“Extractive industry is not development. When you come to extract what is in the soil for the benefit of shareholders, when you come to pollute water, destroy biodiversity and natural resources, and the ecological infrastructure, that is not development. The kind of development trajectory we want is one that is ecologically sustainable.”
Speaking at the global summit of the Club of Rome think-tank, held outside Stellenbosch this month, environmentalist and activist Sinegugu Zukulu represented the Xolobeni community from Pondoland on the Wild Coast, which has been fighting for two decades to prevent its community and environment from being torn up by Australia-based mining company Mineral Commodities, which wants to dig titanium from ancestral land.
The Xolobeni struggle has been described as the “Standing Rock of the south”, and represents the battle of indigenous communities around the world to protect their homes, livelihoods and water from the predatory interests of governments, transnational corporations and big business.
“The people of Xolobeni are saying there are only two acceptable ways to develop – eco-tourism and eco-agriculture,” said Zukulu, dressed in the traditional garb of the Amadiba people of Pondoland. “This is what the people want. They want to produce their own food so they don’t have to be dependent on anyone.”
He added: “Indigenous people around the world have a key to adaptation to climate change. We need to listen to these voices on the periphery, the voices of indigenous people in Africa, the Amazon, Latin America, and South-East Asia, because they are saying something about what sort of future we need. These people have a message for us all.”
For this year’s summit, Club of Rome organisers said the Italy-based group was coming “home” to Africa to see what the world can learn from stories like that of Xolobeni, and to draw from indigenous philosophies such as ubuntu.
The African wisdom of ubuntu – I am, because we are – does not only apply to other humans but to all of nature and speaks to the interdependence of life on Earth, said Club of Rome co-president Dr Mamphela Ramphele.
According to former Harvard Business School professor and activist in the field of corporate globalization Dr David Korten, humanity is facing in a “planetary emergency” and the Western world has to make a transition to a new economy and a new civilisation.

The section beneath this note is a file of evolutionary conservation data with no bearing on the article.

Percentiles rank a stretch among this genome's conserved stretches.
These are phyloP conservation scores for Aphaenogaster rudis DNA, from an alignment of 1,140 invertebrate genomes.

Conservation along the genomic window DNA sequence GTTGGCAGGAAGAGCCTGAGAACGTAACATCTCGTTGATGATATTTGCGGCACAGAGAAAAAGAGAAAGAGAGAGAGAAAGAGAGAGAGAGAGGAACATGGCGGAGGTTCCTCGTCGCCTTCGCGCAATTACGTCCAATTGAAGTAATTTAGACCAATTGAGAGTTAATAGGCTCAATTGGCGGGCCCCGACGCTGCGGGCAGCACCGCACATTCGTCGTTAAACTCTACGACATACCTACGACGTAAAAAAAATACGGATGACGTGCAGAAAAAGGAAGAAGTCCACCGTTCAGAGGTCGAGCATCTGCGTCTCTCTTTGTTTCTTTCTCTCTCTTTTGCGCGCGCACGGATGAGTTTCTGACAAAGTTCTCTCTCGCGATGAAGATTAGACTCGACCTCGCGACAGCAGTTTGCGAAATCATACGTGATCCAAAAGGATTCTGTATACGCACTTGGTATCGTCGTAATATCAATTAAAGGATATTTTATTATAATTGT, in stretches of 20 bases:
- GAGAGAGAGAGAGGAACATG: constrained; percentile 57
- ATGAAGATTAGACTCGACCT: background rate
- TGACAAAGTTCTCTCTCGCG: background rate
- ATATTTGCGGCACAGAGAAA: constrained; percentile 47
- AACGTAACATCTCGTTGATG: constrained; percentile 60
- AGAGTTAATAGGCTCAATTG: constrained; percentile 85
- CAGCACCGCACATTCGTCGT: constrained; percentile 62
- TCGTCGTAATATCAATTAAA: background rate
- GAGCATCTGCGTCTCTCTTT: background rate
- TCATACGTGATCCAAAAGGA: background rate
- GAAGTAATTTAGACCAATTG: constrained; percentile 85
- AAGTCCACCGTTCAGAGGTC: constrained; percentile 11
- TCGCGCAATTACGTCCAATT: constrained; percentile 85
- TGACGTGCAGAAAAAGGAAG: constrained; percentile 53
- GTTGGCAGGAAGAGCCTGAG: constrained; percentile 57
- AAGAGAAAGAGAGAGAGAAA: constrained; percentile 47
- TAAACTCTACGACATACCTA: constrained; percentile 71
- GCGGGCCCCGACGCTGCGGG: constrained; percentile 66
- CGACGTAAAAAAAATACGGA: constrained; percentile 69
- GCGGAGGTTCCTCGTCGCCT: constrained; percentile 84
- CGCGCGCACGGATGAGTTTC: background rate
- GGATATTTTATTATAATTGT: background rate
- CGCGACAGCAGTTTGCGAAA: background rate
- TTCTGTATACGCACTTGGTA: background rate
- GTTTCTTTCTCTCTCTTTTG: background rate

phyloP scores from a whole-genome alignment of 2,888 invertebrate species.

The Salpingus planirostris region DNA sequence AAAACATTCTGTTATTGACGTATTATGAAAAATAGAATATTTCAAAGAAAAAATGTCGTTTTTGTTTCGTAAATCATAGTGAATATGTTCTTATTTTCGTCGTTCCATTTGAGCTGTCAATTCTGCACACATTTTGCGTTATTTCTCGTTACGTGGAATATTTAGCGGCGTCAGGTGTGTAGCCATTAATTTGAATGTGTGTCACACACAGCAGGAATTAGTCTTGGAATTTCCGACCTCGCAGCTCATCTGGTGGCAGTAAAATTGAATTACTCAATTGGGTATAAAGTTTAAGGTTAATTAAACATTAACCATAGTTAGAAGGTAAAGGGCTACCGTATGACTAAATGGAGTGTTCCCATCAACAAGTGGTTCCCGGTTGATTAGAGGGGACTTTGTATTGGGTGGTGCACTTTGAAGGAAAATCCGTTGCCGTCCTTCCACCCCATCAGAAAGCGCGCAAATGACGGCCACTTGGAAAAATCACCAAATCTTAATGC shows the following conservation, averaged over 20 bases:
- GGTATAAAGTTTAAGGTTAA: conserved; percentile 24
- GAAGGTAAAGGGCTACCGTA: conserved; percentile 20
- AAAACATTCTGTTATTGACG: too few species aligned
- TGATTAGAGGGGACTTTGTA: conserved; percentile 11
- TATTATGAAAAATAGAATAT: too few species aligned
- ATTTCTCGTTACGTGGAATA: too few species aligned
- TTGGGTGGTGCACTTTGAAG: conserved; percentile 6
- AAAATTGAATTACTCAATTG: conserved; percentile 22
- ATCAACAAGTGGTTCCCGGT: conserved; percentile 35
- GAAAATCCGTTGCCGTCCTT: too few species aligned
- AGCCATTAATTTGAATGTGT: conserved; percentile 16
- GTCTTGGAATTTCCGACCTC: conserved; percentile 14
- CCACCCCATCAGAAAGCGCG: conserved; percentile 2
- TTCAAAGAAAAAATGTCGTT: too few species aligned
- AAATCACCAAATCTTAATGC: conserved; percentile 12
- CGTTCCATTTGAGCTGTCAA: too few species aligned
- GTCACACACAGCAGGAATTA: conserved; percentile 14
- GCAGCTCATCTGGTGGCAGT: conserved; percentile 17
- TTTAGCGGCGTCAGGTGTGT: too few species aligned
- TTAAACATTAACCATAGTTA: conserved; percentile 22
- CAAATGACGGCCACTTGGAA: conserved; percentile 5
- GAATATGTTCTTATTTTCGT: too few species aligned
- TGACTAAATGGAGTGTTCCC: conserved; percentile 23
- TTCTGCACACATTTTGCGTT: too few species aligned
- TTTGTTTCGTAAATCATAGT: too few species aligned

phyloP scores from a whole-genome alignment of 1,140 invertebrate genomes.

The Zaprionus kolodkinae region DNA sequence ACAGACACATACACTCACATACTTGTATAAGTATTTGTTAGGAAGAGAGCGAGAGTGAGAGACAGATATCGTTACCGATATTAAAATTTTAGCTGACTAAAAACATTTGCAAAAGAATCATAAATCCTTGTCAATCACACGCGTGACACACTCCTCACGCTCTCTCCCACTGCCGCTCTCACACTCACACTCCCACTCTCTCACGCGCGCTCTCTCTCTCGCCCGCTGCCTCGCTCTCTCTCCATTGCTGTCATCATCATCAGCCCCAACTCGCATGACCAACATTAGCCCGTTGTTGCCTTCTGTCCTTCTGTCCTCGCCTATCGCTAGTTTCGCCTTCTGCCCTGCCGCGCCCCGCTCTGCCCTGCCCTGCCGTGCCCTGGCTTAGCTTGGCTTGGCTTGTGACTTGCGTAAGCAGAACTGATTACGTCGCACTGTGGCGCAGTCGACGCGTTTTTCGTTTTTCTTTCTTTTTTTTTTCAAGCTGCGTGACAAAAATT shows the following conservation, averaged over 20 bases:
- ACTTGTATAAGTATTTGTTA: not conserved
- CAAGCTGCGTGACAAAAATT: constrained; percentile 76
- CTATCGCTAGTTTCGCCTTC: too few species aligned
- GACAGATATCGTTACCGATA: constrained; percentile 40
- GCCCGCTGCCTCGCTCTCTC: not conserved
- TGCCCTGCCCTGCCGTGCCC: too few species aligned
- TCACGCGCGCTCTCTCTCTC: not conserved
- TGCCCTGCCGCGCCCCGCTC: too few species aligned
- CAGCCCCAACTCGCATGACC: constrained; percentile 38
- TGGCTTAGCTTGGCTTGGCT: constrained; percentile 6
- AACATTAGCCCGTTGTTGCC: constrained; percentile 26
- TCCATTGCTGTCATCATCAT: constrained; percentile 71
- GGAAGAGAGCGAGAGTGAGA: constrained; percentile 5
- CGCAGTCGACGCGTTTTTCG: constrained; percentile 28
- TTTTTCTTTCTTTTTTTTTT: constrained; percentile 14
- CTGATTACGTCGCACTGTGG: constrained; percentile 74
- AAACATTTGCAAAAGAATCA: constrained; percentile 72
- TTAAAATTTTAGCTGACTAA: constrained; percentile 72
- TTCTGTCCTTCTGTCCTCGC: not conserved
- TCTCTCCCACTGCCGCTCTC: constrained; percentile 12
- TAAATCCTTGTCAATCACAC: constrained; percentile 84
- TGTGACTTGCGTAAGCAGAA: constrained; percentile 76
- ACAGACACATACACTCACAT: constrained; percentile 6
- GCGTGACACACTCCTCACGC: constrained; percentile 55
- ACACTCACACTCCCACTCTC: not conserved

“To do so we need to learn from indigenous communities so we can bring out a depth of humanity that we have lost.”
The UN’s recent 2019 Global Assessment Report on Biodiversity and Ecosystem Services echoes the need to draw on the knowledge of indigenous communities, who tend to live more sustainably on their land and hold the keys to this new form of civilisation.
“Three-quarters of the land-based environment and about 66% of the marine environment have been significantly altered by human actions,” the report’s authors say. “On average these trends have been less severe or avoided in areas held or managed by indigenous peoples and local communities.”
To arrest the ecological overshoot driving the collapse of natural systems, “we need a fundamentally different way of living. We need a fundamentally different economics to what we teach and practice now,” declared Korten.
In 1972, the Club of Rome commissioned Massachusetts Institute of Technology researchers in the US to produce the now-famous Limits to Growth study. In it, they used computer-based modelling to show that continuing trends in global pollution, food production, resource use, industrialisation and population growth would lead to depletion of essential resources and systems, beginning in the 21st century.
“What we’re experiencing now is just what models predicted,” said Korten.
Researchers at the Melbourne Sustainable Society Institute at the University of Melbourne recently compared the 1972 modelled projections with actual trends since the early 1970s and found them to be on target. If we continue on this trajectory of consumption and waste production, the Melbourne study concludes, the ecological collapse will continue into this century.
Humanity faces an ‘immediate existential risk, requiring emergency action’
“We have a planetary emergency, with global temperature change. This is the greatest emergency that humanity has ever faced. We need to totally change the approach that humanity has used in the past 200 years and very little time in which to do it,” said Ian Dunlop, chair of Safe Climate Australia and independent energy and climate adviser in Australia.
“But there is a yawning chasm between what we need to do, and what we’re talking about in the Paris Accord.“
A 1.5°C to 2°C ceiling in global heating is what the UN’s Intergovernmental Panel on Climate Change (IPCC) says is the threshold that Earth’s temperature should not cross if the planet is to remain within the boundaries of liveability. But the carbon pollution targets laid out in the 2015 Paris Agreement will only stabilise the temperature increase at 3°C. Current pollution rates, which are growing year on year, are set to push planetary warming to 4°C and above.
“The current 1°C rise in global temperature (since the start of the industrial revolution) as already brought us to a tipping point,“ said Dunlop, “3°C brings outright chaos, and 4°C is complete collapse.”